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Sterling Spitfire

Old 12-16-2008, 06:54 PM
  #1  
otrcman
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Default Sterling Spitfire

Wow, I just received a Spitfire kit which I had won on eBay. I know some people have said Sterling kits had some heavy wood, but my experience back in the 60's was that they weren't all that bad. Well, this one bears out what the others have said. The big nose block weighs a ton, and feels more like a piece of oak rather than balsa.

Of course this in no way reflects on the eBay seller, just on Sterling. This kit looks like a late edition, having nylon bellcranks rather than plywood with bushings. It also shows screws holding the wing to the fuselage rather than rubber bands. I wonder if Sterling got into really hard balsa (I'm giving them the benefit of the doubt here, assuming it's balsa) in their later years?

I built a Sterling Spitfire in 1964 and had no complaints about the wood. Don't recall what the final weight was, but it flew very well and didn't seem like a lead sled. Think I'll be doing some wood substitution on this one.

Dick
Old 12-17-2008, 12:26 PM
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Jeff Worsham
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Default RE: Sterling Spitfire

Boy, growing up and learning to build in the 70's, I came to regard most Sterling and Guillow's kits as...well at least their smaller kits as....dare I say...."junk" unless they were being built for controlline. After building a few, I gained the perception that anything they offered would come out too heavy for FF or RC. Probably unfair and not 100% right, but that was my perception as kid.
Old 01-01-2009, 04:28 PM
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Default RE: Sterling Spitfire

Hi Dick,
I found this thread wandering through the forum and saw another Sterling guy. And it's you!
Not knowing what was going on in 1969, as a 10 year old I went to the Sterling factory and got a tour during the Nats at Willow Grove. Terry Prather had just had his Winder combat ship kitted and he and a bunch of us in our C/L club went along. Dad didn't seem too impressed by the R/C Mustang top blocks being shaped. It started with a block that had a nice slot for the fin, once it was shaped the slot was gone, replaced with a flat spot. I thought maybe the tool was badly out of calibration (though I didn't know those words then).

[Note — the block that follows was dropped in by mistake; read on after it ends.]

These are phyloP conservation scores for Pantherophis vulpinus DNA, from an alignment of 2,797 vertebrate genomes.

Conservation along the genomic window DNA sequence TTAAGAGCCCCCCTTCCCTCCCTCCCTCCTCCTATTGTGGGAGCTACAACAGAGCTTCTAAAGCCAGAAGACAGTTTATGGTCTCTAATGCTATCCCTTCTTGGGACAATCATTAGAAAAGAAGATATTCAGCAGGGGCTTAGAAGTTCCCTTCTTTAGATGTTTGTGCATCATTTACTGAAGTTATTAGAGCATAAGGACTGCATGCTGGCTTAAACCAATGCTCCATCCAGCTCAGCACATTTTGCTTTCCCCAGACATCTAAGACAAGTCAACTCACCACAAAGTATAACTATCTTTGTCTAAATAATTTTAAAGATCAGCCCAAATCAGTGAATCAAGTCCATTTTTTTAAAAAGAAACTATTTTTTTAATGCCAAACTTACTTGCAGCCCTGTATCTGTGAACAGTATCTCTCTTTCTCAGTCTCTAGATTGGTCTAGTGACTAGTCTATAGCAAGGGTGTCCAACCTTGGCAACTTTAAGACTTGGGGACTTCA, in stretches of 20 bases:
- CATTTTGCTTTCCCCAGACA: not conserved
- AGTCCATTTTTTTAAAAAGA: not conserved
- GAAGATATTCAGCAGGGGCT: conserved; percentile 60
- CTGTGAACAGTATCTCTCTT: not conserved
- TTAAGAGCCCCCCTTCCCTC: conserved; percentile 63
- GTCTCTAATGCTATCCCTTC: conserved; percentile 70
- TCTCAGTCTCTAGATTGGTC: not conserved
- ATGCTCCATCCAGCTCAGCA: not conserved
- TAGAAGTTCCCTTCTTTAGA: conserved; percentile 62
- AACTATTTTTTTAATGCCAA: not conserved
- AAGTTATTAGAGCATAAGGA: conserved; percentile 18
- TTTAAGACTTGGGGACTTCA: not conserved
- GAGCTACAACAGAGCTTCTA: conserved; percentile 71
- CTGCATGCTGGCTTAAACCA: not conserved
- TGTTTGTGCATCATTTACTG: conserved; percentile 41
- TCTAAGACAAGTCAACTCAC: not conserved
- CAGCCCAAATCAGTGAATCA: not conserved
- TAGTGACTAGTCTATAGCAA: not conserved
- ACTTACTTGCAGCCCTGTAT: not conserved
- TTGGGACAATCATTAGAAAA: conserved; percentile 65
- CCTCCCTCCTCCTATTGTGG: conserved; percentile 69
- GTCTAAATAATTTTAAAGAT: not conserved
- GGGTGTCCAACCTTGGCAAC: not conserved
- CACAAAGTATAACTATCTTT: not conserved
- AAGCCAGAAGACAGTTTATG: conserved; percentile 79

As far as weight, after collecting kits for the last 35 years I have seen a bit of interesting and puzzling trends in materials. In Berkeley kits the ply became luan, and then finally cardboard! It'd work I'm sure, but it just wasn't high quality anymore. Metal stamped parts became plastic (good as far as I'm concerned for flight). It seems that when buying large quantities of wood during the Viet Nam war, light stuff was hard to get cheap. Also, during the 60's and 70's the aerospace industry was using balsa for airliners and that put a big strain on the supply of cheap wood. I kind of thought of Ed, the owner of Sterling when I toured the place, as a business man that happened to have a model kit manufacturing plant. Could be he was keeping the place going when times were hard, or just watching the bottom line. Must be hard balancing the needs of business and modelers desires, anyway.
I used the top block from a Sterling Skylark C/L Stunt kit and found that it was very light after I mototooled it down to about a 1/8th to 1/16th. Easy to carve as it didn't get brittle or tear of on the corners, (takes some sharp tools though) It was still pretty solid after hollowing!

So are you going to build that Sterling Spitfire? Any updates on construction? How about pics of yours from long ago?

Chris...
Old 01-01-2009, 08:24 PM
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otrcman
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Default RE: Sterling Spitfire

Hi Chris,